There was a buzzer that went off when she walked into the electronics department and it scared her. Several heads turned to see her and then swiveled back to their own business as if she was nothing more than random trash rolling down the street. It brought her out of her spell. The televisions were all the way against the back wall of the place and she had swam all the way back through the displays and creased faces of shoppers and her own thoughts. 
She stepped through the small clot of folks in line for the register with her eyes and ears on the wall. There was an erratic blast of light from the twenty or so TV sets running back there and their sound clashed and ricocheted off one another. It was almost sinister how it pulled you in. Dolly made her way past all the foreign gadgets lining the lower shelves that ran as corridors to the big money items set behind. She stood before them not so much impressed but delighted that she had her pick of the lot. In her pocket, tumbling through her fingers, was the knot of bills no one knew about but her. Her secret. Someone knew about them. Briar. At least, he knew they were gone, surely. Unfortunately for him, he had gotten the money from stealing the copper wiring and old plumbing out of houses in the middle of construction and couldn't say anything about it missing. At night when Briar thought she was asleep, he would put his stash of bills in the toe of his gator-skin boots that sat collecting dust in the closet. She didn't take all the money, but enough. Just enough to pay some bills and to save up for an emergency.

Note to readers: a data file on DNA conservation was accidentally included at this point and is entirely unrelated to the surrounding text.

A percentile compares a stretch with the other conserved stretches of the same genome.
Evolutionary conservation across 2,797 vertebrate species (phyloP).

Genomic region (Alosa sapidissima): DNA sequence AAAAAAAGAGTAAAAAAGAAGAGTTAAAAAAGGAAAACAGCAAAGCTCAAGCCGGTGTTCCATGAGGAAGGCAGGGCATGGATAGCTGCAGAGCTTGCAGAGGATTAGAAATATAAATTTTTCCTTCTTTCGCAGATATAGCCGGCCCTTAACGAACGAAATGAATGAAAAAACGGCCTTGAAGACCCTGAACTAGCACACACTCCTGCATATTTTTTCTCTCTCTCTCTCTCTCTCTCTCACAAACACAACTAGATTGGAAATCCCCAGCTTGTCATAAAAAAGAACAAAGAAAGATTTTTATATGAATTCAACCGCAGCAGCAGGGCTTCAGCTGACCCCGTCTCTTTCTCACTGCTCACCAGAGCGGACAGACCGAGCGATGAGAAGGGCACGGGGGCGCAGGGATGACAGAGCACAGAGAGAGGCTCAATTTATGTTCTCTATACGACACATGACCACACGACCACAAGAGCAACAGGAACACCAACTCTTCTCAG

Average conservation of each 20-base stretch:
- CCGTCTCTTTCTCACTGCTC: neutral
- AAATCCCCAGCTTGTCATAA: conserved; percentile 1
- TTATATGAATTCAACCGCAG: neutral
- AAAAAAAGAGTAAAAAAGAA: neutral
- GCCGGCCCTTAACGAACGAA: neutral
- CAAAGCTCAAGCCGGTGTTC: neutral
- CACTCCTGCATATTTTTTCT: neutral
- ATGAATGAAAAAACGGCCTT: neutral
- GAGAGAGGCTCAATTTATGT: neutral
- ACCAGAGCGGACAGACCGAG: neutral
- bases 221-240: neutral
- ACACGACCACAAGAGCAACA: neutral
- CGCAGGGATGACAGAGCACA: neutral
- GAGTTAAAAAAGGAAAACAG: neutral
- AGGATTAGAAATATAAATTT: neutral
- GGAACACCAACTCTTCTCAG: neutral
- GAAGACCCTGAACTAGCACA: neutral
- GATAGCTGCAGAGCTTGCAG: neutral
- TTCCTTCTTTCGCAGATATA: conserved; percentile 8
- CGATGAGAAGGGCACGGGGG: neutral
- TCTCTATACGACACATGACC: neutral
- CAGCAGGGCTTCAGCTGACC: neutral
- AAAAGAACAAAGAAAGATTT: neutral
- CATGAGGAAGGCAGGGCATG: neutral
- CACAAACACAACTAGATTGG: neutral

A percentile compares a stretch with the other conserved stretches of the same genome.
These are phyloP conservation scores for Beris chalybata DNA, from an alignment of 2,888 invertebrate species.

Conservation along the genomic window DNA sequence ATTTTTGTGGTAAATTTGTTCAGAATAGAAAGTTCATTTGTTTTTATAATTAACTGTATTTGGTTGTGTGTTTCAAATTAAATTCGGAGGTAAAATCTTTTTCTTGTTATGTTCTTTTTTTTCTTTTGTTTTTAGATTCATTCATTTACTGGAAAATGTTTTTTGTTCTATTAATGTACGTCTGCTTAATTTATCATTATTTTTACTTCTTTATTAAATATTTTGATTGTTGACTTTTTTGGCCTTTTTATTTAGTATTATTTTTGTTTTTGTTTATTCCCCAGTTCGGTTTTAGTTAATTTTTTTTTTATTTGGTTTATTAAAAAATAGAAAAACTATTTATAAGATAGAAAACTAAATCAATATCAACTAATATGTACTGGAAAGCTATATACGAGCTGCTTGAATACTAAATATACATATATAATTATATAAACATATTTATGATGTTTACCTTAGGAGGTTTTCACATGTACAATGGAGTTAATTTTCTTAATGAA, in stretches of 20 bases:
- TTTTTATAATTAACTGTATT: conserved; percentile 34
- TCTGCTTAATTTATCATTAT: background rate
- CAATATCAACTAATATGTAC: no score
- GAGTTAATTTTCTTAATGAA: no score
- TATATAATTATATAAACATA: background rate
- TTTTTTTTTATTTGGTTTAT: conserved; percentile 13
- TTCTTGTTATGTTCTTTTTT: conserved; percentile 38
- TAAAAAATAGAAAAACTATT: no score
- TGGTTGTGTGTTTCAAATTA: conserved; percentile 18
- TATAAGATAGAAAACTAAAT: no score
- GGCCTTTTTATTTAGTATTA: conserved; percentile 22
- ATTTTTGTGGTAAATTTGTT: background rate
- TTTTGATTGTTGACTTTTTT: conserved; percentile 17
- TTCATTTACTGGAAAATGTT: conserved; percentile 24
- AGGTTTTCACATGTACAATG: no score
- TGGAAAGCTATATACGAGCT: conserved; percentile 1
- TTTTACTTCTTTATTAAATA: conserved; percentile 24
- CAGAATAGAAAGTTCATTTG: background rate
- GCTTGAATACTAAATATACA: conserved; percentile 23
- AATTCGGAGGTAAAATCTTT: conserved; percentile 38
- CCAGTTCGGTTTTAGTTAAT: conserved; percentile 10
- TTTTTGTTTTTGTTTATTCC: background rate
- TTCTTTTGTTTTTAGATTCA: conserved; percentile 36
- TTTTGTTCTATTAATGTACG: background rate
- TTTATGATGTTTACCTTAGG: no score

She stared into the wall of television sets, but she was thinking of her son. Saving the money for an emergency. She was about to spend her savings on a TV. What if something happened to the boy? What if he needed the hospital or something? Then she saw her reflection in one of the screens as it went black. Just for a second to go to a commercial. Dolly could see the line of her breasts sagging from the weight of carrying milk for the boy. She could see the stoop in her shoulders from when she had to carry him a couple miles to the babysitter before she caught a bus across town to clean hotel rooms for five dollars an hour. She could see the lines in her face and the dingy grey in her hair. The boy? She felt a tinge of pain blaming her child for these things, but did he not break the other television? Was it not his mouth that swoll up her nipples and pulled her breasts out of line? Wasn't it the boy who got in all that trouble at school and made her responsible for those hospital bills? Was he not just another in a line of violent men aiming to sap her dry? She was angry and she regretted it. She felt trapped and weak, but it is her child. A child she loved with all her heart, all her being and body. Didn't she sacrifice it for him? She loved him, but she couldn't deny that she didn't want him any more than she could deny how much she loved him. This wasn't a thing she could reconcile. So fuck him, and fuck Briar. She was buying the fucking television.